WOOLWICH Ferry workers are set to walk out later this month with fresh strikes in a long-running dispute over bullying and health and safety issues.
GMB and Unite members staged two of a planned 10 days of strikes on the service before forcing bosses back to the negotiating table.
But the unions say not enough progress has been made on serious points — including an alleged case of sexual harassment — so workers will have to mount two more 24-hour stoppages on April 18 and 21.
Around 3,500 vehicles a day use the free service, run by Briggs Marine Ltd on behalf of Transport for London, across the Thames, with an estimated two million passengers a year.
Unite regional officer Onay Kasab said: “The top managers are intransigent, evasive and prone to stalling.
“The investigation into the sexual harassment case is still ongoing, as is the probe into sending workers to work in exhaust fume-filled areas.”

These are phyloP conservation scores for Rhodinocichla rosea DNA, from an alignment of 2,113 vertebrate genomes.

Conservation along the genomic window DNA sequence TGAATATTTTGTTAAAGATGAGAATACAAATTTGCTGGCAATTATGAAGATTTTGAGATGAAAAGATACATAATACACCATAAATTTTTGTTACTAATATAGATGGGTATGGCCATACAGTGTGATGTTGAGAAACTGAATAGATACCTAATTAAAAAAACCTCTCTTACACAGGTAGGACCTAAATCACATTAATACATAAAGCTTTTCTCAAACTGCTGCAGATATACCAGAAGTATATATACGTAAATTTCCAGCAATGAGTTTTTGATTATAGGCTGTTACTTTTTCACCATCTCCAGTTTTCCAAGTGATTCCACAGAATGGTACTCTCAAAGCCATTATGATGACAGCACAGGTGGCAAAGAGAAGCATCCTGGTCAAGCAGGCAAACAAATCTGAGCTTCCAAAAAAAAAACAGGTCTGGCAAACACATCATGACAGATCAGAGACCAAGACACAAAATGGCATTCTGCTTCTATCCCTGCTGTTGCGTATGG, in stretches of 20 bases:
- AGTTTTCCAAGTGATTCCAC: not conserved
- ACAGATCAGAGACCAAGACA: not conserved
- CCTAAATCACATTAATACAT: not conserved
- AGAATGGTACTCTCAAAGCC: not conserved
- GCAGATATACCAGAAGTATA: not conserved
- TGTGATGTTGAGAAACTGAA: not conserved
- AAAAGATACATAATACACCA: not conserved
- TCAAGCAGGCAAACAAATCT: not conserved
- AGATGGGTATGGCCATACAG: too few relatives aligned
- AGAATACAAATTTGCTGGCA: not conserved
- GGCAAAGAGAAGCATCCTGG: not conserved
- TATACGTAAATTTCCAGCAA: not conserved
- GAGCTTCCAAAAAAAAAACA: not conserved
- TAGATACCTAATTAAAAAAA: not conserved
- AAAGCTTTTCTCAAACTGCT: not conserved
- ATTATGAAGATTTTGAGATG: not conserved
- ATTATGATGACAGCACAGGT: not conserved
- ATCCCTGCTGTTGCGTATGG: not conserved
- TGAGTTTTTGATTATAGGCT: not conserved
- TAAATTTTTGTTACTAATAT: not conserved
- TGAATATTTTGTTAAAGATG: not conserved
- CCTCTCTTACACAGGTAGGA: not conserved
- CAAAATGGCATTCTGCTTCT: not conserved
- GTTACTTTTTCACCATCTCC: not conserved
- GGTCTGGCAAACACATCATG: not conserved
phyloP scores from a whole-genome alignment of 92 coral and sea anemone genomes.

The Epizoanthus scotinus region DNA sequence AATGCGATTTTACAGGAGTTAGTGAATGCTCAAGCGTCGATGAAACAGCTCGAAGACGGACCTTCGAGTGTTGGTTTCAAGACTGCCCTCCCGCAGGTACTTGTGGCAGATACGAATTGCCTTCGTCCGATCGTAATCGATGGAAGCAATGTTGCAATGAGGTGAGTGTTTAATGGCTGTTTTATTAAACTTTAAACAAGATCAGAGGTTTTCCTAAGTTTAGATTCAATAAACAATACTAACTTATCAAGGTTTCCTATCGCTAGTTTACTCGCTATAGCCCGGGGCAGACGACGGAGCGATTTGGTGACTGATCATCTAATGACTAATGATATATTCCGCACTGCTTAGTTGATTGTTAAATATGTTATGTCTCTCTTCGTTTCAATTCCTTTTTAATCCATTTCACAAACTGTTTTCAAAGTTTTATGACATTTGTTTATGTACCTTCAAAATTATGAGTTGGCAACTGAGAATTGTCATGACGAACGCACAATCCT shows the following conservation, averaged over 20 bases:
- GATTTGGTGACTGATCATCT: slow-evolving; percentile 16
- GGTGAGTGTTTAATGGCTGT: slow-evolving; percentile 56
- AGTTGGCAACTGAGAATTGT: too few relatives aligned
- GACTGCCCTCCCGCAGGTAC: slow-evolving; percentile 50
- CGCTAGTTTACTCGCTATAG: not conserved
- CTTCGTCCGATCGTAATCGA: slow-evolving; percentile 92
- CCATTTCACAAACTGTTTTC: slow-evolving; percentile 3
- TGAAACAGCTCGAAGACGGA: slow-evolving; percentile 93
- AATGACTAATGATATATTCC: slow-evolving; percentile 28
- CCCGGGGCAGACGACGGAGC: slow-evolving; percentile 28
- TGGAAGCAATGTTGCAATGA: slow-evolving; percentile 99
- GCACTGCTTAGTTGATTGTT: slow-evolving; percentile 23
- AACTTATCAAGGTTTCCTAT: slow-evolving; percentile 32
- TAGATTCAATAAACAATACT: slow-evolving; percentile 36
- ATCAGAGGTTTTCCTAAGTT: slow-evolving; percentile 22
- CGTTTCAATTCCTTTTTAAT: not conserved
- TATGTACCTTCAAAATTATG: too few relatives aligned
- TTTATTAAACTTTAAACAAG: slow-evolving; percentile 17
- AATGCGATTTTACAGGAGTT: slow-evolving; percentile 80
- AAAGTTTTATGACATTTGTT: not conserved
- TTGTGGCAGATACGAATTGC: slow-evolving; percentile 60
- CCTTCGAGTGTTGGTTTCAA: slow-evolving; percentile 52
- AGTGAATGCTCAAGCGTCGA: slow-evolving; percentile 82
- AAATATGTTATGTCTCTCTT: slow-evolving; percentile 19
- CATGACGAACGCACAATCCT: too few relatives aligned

Mr Kasab said workers poisoned by fumes were being subjected to “grossly unfair” sickness absence proceedings.
“We have worked very hard to reach a settlement on the myriad issues stemming from this dispute, so travellers would not face disruption. But the management’s negative attitude has left us with no alternative.”
GMB regional officer Clive Smith said: “GMB and Unite members went on strike because of a complete breakdown in trust with the management.
“Talks since have failed to stop a prevailing culture of indifference to both health and safety and staff concerns: a culture that needs to change as a matter of urgency.
“Staff now feel only industrial action will get this message home.”